Even as I was starting to say, please, be calm, I felt my own panic rising. And then people began to scream, especially when they realized the doors were not opening. People began beating at the windows. The smaller windows on the sliding doors were easier to break. Individual flight was on many a person’s mind for sure but others were trying to help scared people through the small openings. Then in the part of the car where I stood, a man on the platform motioned people away from a larger window. He was not a train official or one of the policeman stationed in the area. He was just a regular guy. He kicked at the window, again and again, until it flew in, a single large sheet, shattering into a spider’s web pattern but no jagged edges did I see. People started leaping out the window while that man and some others stood, held out their hands and helped strangers out. I did not stop to ask his name but I think I shall never forget him.

Read more: Boston Globe article

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One of my mid-year photographic challenges is to photograph more people. Perhaps a post each Sunday? We’ll see … I begin with Robert Yearwood. At some point I may pair stories/brief interviews with these images. Given that Mr. Yearwood has been in this world since 1938, he has a lot of stories to tell. I first met him at Trinity Church.  I’ve learned a lot from him about patience, letting things go, and especially an idea that I have rephrased a bit — that all who enter a place, regardless of age, race, gender, or creed, the clothes upon their backs or the lack thereof, all shall be equally greeted. Whenever I want to be … not nice to someone … I try to remember that idea. 🙂

Robert Yearwood

Robert Yearwood

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I recently met a man who was rather wizened. His hair and beard were white as snow. He was bent over and not just from the bulging back pack he wore.  He leaned heavily upon a cane.  Still, there was a youthful air about him especially that twinkle in his eyes.  He entered the place where I was working and asked to use the bathroom.  Now even as I prepared to utter the standard words often uttered in the heart of Boston, he stopped me.  “Yes, yes, I know. You don’t have a public restroom.  But this is an emergency.” Isn’t it always, I thought.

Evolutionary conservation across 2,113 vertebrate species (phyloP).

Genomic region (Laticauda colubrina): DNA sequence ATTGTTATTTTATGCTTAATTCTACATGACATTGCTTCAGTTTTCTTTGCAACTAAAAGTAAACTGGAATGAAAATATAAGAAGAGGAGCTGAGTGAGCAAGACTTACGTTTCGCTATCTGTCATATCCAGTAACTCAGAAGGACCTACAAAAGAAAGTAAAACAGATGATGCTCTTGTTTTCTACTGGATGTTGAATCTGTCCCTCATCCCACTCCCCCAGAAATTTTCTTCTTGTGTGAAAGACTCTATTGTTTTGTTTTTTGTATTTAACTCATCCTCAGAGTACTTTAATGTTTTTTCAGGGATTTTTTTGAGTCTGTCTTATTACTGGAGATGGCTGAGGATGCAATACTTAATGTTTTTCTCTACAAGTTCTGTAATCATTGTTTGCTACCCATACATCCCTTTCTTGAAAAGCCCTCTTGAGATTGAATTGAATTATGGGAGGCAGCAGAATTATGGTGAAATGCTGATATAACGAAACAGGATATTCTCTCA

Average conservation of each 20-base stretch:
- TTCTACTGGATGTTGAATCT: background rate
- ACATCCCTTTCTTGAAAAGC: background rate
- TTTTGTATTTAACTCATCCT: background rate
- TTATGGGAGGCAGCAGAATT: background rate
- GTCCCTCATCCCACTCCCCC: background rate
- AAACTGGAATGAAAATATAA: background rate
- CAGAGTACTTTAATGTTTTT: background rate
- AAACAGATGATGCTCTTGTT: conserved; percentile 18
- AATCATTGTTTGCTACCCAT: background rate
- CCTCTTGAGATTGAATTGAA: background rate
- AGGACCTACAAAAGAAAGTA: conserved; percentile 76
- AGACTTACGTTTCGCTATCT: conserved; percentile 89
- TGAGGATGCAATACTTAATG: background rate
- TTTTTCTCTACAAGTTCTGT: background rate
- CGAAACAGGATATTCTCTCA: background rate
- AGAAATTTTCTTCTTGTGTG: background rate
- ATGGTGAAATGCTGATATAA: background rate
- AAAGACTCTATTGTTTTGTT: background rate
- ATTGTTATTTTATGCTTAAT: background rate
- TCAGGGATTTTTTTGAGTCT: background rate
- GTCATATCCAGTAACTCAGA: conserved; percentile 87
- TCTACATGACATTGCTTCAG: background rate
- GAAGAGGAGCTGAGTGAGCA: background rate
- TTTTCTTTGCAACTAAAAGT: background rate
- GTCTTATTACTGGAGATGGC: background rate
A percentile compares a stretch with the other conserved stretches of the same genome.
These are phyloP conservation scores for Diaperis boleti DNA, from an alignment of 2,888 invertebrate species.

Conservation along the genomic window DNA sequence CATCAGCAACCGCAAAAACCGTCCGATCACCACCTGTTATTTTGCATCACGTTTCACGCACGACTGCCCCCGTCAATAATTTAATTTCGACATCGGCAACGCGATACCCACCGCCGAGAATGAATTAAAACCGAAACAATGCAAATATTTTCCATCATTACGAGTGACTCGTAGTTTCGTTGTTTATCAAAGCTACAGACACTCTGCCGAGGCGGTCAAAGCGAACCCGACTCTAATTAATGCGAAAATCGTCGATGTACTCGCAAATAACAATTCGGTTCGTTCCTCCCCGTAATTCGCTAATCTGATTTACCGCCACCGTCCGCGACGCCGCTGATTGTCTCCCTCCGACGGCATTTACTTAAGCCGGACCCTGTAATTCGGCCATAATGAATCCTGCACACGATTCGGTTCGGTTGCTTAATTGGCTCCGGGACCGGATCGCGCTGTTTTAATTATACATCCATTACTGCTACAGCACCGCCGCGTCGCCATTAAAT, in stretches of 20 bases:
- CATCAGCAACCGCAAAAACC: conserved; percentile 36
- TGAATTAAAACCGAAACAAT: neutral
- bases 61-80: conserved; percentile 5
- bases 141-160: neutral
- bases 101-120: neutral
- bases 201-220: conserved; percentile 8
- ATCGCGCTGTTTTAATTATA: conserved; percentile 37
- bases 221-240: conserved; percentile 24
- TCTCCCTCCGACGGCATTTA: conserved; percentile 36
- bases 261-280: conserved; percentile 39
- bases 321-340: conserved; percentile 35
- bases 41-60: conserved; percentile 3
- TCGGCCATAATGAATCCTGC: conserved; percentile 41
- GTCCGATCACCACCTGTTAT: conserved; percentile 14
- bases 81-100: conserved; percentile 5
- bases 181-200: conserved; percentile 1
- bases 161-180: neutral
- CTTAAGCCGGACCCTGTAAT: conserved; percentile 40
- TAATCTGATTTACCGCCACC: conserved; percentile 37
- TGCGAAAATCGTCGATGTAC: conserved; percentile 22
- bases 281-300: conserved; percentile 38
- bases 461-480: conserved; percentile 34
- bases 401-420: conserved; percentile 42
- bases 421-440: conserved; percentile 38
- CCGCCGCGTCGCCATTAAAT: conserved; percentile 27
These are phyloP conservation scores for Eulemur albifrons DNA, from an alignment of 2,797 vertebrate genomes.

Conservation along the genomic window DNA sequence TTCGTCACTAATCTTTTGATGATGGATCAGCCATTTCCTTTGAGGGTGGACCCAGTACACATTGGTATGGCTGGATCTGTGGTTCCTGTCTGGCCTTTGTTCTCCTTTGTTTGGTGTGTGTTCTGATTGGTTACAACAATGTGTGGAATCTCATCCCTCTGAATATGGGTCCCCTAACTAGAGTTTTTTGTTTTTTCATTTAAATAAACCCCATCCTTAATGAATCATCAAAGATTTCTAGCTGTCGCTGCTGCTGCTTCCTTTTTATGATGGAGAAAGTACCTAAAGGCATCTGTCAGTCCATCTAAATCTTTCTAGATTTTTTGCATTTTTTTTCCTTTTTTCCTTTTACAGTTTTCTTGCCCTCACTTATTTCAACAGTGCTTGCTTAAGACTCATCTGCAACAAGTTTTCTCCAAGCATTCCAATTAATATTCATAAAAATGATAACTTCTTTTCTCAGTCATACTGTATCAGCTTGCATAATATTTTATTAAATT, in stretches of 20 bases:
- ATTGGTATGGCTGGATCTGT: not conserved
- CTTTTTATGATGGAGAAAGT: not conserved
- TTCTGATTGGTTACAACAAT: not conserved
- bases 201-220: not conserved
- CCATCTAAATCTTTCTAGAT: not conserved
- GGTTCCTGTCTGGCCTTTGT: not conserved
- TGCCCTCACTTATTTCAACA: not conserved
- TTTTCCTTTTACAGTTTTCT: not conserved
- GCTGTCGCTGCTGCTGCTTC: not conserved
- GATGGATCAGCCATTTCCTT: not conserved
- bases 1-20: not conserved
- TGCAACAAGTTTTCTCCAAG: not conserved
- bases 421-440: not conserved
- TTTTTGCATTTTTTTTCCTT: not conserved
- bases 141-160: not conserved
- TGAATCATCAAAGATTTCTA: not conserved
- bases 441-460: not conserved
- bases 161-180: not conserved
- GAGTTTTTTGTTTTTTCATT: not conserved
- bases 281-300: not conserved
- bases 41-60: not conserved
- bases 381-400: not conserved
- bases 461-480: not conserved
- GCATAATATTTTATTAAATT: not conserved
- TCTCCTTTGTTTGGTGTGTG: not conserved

But then he proceeded to share the nature of his emergency and so after making a quick call for coverage, I helped the gentleman to the bathroom.  It was a circuitous path down several small flights of stairs and around some corners. He moved slowly and so he and I had time to chat. And as he talked I could not help but remark, “Sir, you do have a way with words.” He laughed.  “Well, I should. I’m a writer.” As we eventually made our way back up the stairs, we talked some more. Once again I remarked upon his way with words.  He chuckled, that youthful gleam awful bright.  “Have you ever heard of The Pilgrim?” I hadn’t. ” Thumping his chest, he said, “Well, I write for The Pilgrim.”

I saw him to the door. We wished each other well and that was that. I forgot about our encounter until today, for some odd reason, and decided to look up his magazine.  I was not completely surprised but still a bit startled to see that it is a publication written by the homeless.  It’s edited by Atlantic columnist James Parker and published out of Boston’s Cathedral Church of St. Paul. You can read more about the publication via this link: http://www.thepilgrim.org/#!about/c69s

After reading several entries on the Pilgrim Blog, I almost titled this blog post “hard reading.” The writing is intense. Of the pieces I’ve read so far, one of the most moving passages, Adam Staggering, was written by someone who is no longer homeless but still adrift.  And then there’s The Bed Lottery by Ricardo.  The print publication must be filled with so much more and that is available through subscription.

I’m glad my path crossed with that of the wizened little man. I only wish that I had asked his name so that I might know which pieces he had written.


Image Source: The Miriam and Ira D. Wallach Division of Art, Prints and Photographs: Print Collection, The New York Public Library. “Head of an old man.” The New York Public Library Digital Collections. http://digitalcollections.nypl.org/items/510d47db-ca87-a3d9-e040-e00a18064a99